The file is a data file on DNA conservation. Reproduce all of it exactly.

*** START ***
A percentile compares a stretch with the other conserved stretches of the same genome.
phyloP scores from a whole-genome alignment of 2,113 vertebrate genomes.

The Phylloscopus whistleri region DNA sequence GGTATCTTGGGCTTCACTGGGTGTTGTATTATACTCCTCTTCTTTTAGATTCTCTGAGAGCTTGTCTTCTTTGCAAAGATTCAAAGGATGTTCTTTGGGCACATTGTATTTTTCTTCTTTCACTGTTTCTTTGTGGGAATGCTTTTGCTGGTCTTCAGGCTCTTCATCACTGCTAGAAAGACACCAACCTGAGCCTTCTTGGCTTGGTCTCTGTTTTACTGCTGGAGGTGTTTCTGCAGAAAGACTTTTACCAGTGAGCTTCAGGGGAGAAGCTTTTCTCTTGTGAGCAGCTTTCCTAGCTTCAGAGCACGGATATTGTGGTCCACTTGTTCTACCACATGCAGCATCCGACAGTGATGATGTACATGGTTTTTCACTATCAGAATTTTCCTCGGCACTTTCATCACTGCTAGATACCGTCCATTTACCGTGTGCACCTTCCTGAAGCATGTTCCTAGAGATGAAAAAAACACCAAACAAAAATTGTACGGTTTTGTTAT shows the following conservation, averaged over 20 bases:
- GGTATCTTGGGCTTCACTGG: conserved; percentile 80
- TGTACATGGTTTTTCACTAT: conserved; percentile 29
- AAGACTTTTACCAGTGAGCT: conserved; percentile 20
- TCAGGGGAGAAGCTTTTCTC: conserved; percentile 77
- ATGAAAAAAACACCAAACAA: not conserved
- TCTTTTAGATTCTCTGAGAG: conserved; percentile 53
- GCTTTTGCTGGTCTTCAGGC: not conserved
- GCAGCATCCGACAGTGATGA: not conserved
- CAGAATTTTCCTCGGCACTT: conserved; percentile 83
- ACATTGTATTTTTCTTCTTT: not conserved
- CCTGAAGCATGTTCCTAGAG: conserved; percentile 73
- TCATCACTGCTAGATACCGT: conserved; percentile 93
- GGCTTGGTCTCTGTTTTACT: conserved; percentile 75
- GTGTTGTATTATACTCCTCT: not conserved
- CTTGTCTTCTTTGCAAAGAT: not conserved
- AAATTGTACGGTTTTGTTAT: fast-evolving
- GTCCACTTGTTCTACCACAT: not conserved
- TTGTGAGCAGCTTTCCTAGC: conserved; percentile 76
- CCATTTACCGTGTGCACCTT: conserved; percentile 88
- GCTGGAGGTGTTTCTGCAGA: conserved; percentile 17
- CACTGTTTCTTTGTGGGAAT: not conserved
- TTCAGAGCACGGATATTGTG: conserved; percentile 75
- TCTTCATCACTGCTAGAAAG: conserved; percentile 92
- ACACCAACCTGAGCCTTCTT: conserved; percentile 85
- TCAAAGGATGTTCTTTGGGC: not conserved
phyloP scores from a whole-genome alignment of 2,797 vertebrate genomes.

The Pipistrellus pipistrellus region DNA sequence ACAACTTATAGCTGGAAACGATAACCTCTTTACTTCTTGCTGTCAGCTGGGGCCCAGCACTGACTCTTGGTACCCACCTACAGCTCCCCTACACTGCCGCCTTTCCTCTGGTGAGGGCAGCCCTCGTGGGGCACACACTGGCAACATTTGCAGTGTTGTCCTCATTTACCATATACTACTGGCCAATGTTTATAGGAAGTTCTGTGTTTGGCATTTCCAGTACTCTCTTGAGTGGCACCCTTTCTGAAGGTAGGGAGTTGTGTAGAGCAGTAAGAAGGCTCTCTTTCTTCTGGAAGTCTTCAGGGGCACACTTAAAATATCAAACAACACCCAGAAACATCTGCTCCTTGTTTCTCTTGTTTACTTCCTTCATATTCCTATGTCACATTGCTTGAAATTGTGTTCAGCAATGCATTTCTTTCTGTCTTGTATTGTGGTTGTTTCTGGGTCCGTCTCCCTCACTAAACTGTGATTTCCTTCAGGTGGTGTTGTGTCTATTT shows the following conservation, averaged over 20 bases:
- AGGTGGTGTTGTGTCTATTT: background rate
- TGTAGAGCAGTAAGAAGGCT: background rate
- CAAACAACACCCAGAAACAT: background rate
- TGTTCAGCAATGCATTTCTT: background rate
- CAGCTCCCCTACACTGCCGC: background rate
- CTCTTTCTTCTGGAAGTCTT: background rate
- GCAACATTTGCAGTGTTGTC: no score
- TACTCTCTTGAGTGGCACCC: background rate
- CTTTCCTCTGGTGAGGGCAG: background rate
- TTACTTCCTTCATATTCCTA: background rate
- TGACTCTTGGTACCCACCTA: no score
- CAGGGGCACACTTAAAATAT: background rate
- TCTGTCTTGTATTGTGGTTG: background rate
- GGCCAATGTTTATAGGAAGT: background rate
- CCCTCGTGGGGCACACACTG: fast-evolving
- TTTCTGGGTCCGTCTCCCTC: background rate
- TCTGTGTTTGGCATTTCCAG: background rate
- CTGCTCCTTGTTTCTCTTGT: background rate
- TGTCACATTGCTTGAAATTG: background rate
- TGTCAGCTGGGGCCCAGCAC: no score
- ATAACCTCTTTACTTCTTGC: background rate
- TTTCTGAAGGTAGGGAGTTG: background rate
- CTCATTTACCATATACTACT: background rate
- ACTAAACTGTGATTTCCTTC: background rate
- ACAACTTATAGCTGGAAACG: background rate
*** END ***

A percentile compares a stretch with the other conserved stretches of the same genome.
phyloP scores from a whole-genome alignment of 2,113 vertebrate genomes.

The Phylloscopus whistleri region DNA sequence GGTATCTTGGGCTTCACTGGGTGTTGTATTATACTCCTCTTCTTTTAGATTCTCTGAGAGCTTGTCTTCTTTGCAAAGATTCAAAGGATGTTCTTTGGGCACATTGTATTTTTCTTCTTTCACTGTTTCTTTGTGGGAATGCTTTTGCTGGTCTTCAGGCTCTTCATCACTGCTAGAAAGACACCAACCTGAGCCTTCTTGGCTTGGTCTCTGTTTTACTGCTGGAGGTGTTTCTGCAGAAAGACTTTTACCAGTGAGCTTCAGGGGAGAAGCTTTTCTCTTGTGAGCAGCTTTCCTAGCTTCAGAGCACGGATATTGTGGTCCACTTGTTCTACCACATGCAGCATCCGACAGTGATGATGTACATGGTTTTTCACTATCAGAATTTTCCTCGGCACTTTCATCACTGCTAGATACCGTCCATTTACCGTGTGCACCTTCCTGAAGCATGTTCCTAGAGATGAAAAAAACACCAAACAAAAATTGTACGGTTTTGTTAT shows the following conservation, averaged over 20 bases:
- GGTATCTTGGGCTTCACTGG: conserved; percentile 80
- TGTACATGGTTTTTCACTAT: conserved; percentile 29
- AAGACTTTTACCAGTGAGCT: conserved; percentile 20
- TCAGGGGAGAAGCTTTTCTC: conserved; percentile 77
- ATGAAAAAAACACCAAACAA: not conserved
- TCTTTTAGATTCTCTGAGAG: conserved; percentile 53
- GCTTTTGCTGGTCTTCAGGC: not conserved
- GCAGCATCCGACAGTGATGA: not conserved
- CAGAATTTTCCTCGGCACTT: conserved; percentile 83
- ACATTGTATTTTTCTTCTTT: not conserved
- CCTGAAGCATGTTCCTAGAG: conserved; percentile 73
- TCATCACTGCTAGATACCGT: conserved; percentile 93
- GGCTTGGTCTCTGTTTTACT: conserved; percentile 75
- GTGTTGTATTATACTCCTCT: not conserved
- CTTGTCTTCTTTGCAAAGAT: not conserved
- AAATTGTACGGTTTTGTTAT: fast-evolving
- GTCCACTTGTTCTACCACAT: not conserved
- TTGTGAGCAGCTTTCCTAGC: conserved; percentile 76
- CCATTTACCGTGTGCACCTT: conserved; percentile 88
- GCTGGAGGTGTTTCTGCAGA: conserved; percentile 17
- CACTGTTTCTTTGTGGGAAT: not conserved
- TTCAGAGCACGGATATTGTG: conserved; percentile 75
- TCTTCATCACTGCTAGAAAG: conserved; percentile 92
- ACACCAACCTGAGCCTTCTT: conserved; percentile 85
- TCAAAGGATGTTCTTTGGGC: not conserved
phyloP scores from a whole-genome alignment of 2,797 vertebrate genomes.

The Pipistrellus pipistrellus region DNA sequence ACAACTTATAGCTGGAAACGATAACCTCTTTACTTCTTGCTGTCAGCTGGGGCCCAGCACTGACTCTTGGTACCCACCTACAGCTCCCCTACACTGCCGCCTTTCCTCTGGTGAGGGCAGCCCTCGTGGGGCACACACTGGCAACATTTGCAGTGTTGTCCTCATTTACCATATACTACTGGCCAATGTTTATAGGAAGTTCTGTGTTTGGCATTTCCAGTACTCTCTTGAGTGGCACCCTTTCTGAAGGTAGGGAGTTGTGTAGAGCAGTAAGAAGGCTCTCTTTCTTCTGGAAGTCTTCAGGGGCACACTTAAAATATCAAACAACACCCAGAAACATCTGCTCCTTGTTTCTCTTGTTTACTTCCTTCATATTCCTATGTCACATTGCTTGAAATTGTGTTCAGCAATGCATTTCTTTCTGTCTTGTATTGTGGTTGTTTCTGGGTCCGTCTCCCTCACTAAACTGTGATTTCCTTCAGGTGGTGTTGTGTCTATTT shows the following conservation, averaged over 20 bases:
- AGGTGGTGTTGTGTCTATTT: background rate
- TGTAGAGCAGTAAGAAGGCT: background rate
- CAAACAACACCCAGAAACAT: background rate
- TGTTCAGCAATGCATTTCTT: background rate
- CAGCTCCCCTACACTGCCGC: background rate
- CTCTTTCTTCTGGAAGTCTT: background rate
- GCAACATTTGCAGTGTTGTC: no score
- TACTCTCTTGAGTGGCACCC: background rate
- CTTTCCTCTGGTGAGGGCAG: background rate
- TTACTTCCTTCATATTCCTA: background rate
- TGACTCTTGGTACCCACCTA: no score
- CAGGGGCACACTTAAAATAT: background rate
- TCTGTCTTGTATTGTGGTTG: background rate
- GGCCAATGTTTATAGGAAGT: background rate
- CCCTCGTGGGGCACACACTG: fast-evolving
- TTTCTGGGTCCGTCTCCCTC: background rate
- TCTGTGTTTGGCATTTCCAG: background rate
- CTGCTCCTTGTTTCTCTTGT: background rate
- TGTCACATTGCTTGAAATTG: background rate
- TGTCAGCTGGGGCCCAGCAC: no score
- ATAACCTCTTTACTTCTTGC: background rate
- TTTCTGAAGGTAGGGAGTTG: background rate
- CTCATTTACCATATACTACT: background rate
- ACTAAACTGTGATTTCCTTC: background rate
- ACAACTTATAGCTGGAAACG: background rate